It took a while though, not because of the colours. They were easy. It was the design which eluded me. Not granny squares – too busy. Not squares at all in fact, nor hexagons nor any other geometric shape. I felt it needed to have an organic feel with colours blending through each other, and finally I came back to the stitch I’d used for my Copenhagen blanket a few years ago, the interlocking block stitch.
It makes a thick cosy blanket with a real tweedy effect, perfect for my Highland theme, and I was able to blend all my Blair Atholl colours with ease.
I’ve now finished the blanket and will be taking it back to Blair for it’s final photo shoot before I write up and publish the pattern. (Update – it’s now published! You will find the links to my shops below).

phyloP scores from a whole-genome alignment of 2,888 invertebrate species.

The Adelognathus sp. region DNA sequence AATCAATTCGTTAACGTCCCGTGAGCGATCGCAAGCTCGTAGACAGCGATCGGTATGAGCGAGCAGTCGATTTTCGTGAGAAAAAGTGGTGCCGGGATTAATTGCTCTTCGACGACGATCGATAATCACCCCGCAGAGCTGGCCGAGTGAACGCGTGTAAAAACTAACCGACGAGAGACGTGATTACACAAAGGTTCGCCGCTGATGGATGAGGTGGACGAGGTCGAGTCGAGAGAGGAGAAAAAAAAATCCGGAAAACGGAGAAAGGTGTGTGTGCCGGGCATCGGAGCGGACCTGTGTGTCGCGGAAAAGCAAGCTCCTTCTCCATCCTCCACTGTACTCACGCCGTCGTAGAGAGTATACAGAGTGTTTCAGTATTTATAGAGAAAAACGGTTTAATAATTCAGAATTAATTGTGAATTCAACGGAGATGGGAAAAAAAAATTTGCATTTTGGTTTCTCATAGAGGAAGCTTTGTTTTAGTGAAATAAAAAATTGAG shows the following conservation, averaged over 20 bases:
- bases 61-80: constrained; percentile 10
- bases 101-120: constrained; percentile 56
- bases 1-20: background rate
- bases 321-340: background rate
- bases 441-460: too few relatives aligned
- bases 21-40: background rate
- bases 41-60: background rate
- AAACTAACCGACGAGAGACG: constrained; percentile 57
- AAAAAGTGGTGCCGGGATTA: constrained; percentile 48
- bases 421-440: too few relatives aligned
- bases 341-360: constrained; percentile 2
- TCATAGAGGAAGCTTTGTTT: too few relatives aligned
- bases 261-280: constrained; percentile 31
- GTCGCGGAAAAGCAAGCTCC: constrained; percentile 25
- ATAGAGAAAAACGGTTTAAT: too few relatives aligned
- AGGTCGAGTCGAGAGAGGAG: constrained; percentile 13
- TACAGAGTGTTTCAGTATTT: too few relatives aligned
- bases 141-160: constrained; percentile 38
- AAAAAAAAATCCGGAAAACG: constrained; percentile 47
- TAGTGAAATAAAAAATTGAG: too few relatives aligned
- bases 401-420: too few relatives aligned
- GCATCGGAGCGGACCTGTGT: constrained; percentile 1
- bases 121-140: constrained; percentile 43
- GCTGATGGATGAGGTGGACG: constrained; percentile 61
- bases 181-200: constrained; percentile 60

But before I go, a lot of people have been asking about the yarn and colours I used, and so I’ve put together a Yarn List for you ahead of the pattern, to let you get organised.
As usual there are a lot of colours, but you may already have some of them in your stash, so I’ve listed the actual amount of each colour I used. That way you can gauge if you have enough of each colour, but bear in mind I have an even tension in my work. If your tension tends to be looser, you might use a little more yarn.
The size of my blanket is approx 39 ins x 60ins (I think), but don’t quote me on that as I don’t have the measurements to hand, so I’m going by memory. It’s easily adaptable to be bigger or smaller if you want, but of course that means you’d need to adjust the yarn amounts.
Anyway, here is the Yarn List –
The yarn is available from http://www.woolwarehouse.co.uk. It’s a UK website, but they do have a good reputation for fast overseas shipping at a reasonable rate (and with the pound so weak internationally at the moment, it’s even better!).
Meantime you will find me soaking up these beautiful colours in the countryside around Blair Atholl in the next few days!
My bags are packed……xx
UPDATE: And I’m delighted to announce that the pattern is now, finished, checked and PUBLISHED!